The essence of Malayaliness - contrary images (With Image)April 18th, 2009 - 10:33 am ICT by IANS
New Delhi, April 18 (IANS) Kerala is many things to many people. While it is “god’s own country” for some because of its scenic lushness, others think it an “embarrassment that encourages constant disorder in its politics and economy”.
As author Shinie Antony writes in a new anthology, “Kerala, Kerala, Quite Contrary” there exist multiple Keralas, all volubly at loggerheads with each other - left or right? Tourism brochures or environmental quicksand? Poised for a global role or rambling rhetoric?
The book, compiled and edited by Antony, is a collection of fiction, non-fiction, memoirs and travelogues written by eminent thinkers and writers like Omchery, M. Mukundan, Susan Visvanathan, K. Satchidandan, Sarah Joseph, Shashi Tharoor, Paul Zacharia, Hormis Tharakan and William Dalrymple.
“The Malayali adapts to change, but sometimes adapts so much that he is unable to adapt back. He suffers severe pangs of guilt and spends the rest of his life atoning for any imagined rejection of his roots,” Antony told IANS.
The Gulf boom, says Antony explaining the socio-cultural context of the new Kerala, has plateaued.
“The Malayali is slowly taking stock of the world and wants to recreate this new world within Kerala’s walls. He is born to assimilate. So the Malayali is almost genetically programmed to adjust to new vistas as his employment, education and entertainment lie elsewhere,” Antony said.
The good news, according to her, is that the Malayali is everywhere and wherever he goes, he takes his state with him, making a Kerala out of the whole world.
Dwelling upon the popular myths about the Malayali community that attracted her to the book, Antony said two contributors in the book said Malayalis were hardworking only outside Kerala.
“This quest for the quintessential Malayali drew me to the book and to the people with definite views on Kerala,” she said, adding: “The concept of Malayaliness is nebulous at best. The book explores how tangible is this concept.”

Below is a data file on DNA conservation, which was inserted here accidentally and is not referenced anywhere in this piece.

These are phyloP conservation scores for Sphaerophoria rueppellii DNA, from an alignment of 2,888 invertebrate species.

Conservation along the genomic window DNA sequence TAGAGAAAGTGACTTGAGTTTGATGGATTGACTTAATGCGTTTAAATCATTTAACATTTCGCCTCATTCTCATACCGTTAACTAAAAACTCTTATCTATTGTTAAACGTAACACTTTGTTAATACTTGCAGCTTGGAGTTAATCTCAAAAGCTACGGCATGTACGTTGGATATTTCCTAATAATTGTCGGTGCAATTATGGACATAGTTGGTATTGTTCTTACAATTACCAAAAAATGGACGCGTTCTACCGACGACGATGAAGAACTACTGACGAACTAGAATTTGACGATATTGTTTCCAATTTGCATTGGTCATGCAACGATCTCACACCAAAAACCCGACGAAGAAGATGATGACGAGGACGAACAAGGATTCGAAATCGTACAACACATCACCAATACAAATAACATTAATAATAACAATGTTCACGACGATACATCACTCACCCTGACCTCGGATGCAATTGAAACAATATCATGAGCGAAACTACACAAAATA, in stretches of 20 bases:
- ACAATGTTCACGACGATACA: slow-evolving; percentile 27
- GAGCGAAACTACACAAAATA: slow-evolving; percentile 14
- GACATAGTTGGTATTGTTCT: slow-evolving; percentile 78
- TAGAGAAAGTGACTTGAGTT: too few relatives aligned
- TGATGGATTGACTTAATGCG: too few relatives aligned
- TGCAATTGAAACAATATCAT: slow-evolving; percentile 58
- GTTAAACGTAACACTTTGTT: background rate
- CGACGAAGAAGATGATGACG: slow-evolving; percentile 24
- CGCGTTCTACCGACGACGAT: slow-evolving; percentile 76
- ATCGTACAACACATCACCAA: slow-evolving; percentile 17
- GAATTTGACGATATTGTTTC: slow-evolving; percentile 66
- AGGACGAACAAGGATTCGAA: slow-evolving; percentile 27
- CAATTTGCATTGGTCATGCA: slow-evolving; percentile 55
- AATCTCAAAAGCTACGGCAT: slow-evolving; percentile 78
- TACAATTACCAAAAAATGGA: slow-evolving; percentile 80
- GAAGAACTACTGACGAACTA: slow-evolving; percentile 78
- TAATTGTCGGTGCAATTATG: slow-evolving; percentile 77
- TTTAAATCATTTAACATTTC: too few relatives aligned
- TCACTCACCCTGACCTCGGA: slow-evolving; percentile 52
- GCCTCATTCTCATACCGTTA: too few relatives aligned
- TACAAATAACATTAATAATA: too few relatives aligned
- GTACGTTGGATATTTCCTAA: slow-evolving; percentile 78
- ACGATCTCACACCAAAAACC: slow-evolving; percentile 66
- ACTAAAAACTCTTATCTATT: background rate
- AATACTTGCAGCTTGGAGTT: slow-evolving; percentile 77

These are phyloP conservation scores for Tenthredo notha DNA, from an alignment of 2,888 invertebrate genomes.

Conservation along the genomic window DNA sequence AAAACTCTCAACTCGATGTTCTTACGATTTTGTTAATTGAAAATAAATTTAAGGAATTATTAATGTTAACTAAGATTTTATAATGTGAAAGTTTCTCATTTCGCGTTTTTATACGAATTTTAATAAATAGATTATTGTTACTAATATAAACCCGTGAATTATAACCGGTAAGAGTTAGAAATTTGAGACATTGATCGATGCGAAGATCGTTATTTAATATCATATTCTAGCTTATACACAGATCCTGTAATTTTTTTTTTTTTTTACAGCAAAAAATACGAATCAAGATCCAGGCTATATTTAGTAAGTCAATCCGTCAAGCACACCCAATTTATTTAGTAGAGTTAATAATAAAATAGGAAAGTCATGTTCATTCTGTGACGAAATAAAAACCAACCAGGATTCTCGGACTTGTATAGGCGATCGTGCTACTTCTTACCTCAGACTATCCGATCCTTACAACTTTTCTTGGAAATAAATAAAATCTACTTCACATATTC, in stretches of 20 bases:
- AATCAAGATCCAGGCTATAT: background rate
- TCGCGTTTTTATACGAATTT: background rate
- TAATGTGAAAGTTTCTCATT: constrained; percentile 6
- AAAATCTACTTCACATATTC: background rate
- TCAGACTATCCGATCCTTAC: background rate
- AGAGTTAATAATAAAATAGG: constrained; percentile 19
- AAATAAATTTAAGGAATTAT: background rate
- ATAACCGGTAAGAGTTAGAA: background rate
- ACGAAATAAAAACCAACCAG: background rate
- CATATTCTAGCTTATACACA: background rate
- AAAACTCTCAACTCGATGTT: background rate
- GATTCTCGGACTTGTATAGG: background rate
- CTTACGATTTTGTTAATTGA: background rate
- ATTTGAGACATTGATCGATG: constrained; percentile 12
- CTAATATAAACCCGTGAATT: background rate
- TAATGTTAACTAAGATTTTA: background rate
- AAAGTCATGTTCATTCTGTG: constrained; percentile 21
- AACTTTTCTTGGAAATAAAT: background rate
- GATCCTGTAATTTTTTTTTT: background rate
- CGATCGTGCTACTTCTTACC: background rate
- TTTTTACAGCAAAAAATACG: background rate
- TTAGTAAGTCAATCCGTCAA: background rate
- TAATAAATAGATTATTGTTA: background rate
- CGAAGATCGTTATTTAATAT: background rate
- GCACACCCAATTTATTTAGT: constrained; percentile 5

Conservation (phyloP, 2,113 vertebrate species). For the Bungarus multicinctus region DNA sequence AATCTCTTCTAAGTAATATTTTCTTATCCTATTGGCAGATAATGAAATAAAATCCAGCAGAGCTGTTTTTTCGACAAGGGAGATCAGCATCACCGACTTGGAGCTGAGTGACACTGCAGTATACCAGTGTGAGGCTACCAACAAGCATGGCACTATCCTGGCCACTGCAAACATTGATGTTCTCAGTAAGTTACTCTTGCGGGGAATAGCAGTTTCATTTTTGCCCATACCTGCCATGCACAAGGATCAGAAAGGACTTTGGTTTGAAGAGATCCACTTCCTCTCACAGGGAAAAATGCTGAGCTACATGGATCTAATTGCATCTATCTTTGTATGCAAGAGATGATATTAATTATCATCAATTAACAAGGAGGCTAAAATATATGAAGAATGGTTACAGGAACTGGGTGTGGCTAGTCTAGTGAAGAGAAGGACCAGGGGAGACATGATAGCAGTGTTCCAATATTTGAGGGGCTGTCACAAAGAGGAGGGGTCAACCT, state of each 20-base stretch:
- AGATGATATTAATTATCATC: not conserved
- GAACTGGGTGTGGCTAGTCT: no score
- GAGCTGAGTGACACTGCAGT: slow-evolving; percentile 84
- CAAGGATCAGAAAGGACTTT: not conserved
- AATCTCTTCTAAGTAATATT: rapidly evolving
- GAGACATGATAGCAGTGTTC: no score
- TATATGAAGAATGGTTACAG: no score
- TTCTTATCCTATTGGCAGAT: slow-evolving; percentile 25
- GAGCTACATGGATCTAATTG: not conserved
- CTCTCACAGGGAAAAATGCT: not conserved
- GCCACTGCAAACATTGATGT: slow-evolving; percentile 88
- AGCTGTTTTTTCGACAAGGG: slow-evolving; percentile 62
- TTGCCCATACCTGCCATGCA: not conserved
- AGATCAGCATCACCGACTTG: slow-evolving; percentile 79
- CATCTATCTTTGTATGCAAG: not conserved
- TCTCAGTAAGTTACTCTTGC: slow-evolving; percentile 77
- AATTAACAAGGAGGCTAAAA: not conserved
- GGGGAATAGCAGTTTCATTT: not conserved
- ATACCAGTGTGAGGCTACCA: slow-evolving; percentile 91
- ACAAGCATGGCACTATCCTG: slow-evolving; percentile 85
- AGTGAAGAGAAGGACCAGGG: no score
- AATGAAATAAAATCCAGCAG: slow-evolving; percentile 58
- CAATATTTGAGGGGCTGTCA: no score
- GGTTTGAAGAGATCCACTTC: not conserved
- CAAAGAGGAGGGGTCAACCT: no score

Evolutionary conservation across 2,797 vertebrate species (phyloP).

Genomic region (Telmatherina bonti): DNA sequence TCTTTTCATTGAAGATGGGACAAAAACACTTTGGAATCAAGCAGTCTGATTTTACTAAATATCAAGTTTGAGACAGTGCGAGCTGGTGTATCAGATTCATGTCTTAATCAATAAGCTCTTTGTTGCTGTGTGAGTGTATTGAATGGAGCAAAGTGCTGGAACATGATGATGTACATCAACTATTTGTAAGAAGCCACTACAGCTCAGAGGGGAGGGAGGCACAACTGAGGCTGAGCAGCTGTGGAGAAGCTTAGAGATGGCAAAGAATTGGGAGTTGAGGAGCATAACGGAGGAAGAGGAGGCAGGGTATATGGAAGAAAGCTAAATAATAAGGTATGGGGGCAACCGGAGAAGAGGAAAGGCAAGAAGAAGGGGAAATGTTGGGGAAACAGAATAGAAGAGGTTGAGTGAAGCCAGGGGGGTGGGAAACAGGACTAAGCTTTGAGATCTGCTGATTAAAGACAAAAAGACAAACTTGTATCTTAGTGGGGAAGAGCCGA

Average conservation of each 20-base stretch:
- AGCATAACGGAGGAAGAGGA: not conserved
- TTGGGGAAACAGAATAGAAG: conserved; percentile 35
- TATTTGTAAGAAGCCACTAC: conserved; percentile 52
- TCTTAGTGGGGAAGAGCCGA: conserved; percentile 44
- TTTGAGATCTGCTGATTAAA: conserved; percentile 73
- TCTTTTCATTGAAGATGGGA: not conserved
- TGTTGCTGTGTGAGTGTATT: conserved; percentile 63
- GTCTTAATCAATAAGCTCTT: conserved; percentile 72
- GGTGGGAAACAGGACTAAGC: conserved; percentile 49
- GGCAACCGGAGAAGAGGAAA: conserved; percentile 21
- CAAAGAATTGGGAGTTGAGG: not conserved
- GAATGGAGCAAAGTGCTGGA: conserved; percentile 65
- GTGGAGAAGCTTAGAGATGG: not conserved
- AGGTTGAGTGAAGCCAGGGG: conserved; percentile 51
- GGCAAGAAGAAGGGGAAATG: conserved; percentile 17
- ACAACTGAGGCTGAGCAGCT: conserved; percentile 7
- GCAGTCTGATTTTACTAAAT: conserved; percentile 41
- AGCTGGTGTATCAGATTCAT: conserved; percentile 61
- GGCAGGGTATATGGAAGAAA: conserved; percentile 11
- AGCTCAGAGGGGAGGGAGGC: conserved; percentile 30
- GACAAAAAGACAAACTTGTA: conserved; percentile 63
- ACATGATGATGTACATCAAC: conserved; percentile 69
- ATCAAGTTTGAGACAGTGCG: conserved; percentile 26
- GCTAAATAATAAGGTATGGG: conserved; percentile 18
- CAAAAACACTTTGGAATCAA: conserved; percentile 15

In one of the essays, “Building Brand Kerala”, Tharoor, a former UN under-secretary general, writes: “Despite all the strengths of Kerala - its liberality, its pluralism, its literacy, its empowerment of women, its openness to the world - its difficult to deny that the state has acquired a less than positive reputation as a place to invest.”
He goes on to constructively list ways to build the state as a brand.
The book, published by Rupa & Co and priced at Rs.195, was released by Comptroller and Auditor General of India Vinod Rai, a Kerala cadre Indian Administrative Service (IAS) officer and an unabashed Kerala-phile, at the India International Centre (IIC) here Friday.
The release of the book was followed by a lively discussion on “Will the real Kerala please stand up” featuring eminent panelists like Hormis Tharakan, former director general of police, Kerala; Susan Visvanathan, author and professor of sociology at Jawaharlal Nehru University in New Delhi; and Ravi Shankar Etteth, an author-journalist.
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Tags: antony, cultural context, definite views, eminent thinkers, employment education, global role, hormis tharakan, kerala, loggerheads, mukundan, new vistas, pangs, paul zacharia, quicksand, sarah joseph, shashi tharoor, susan visvanathan, taking stock, tourism brochures, william dalrymple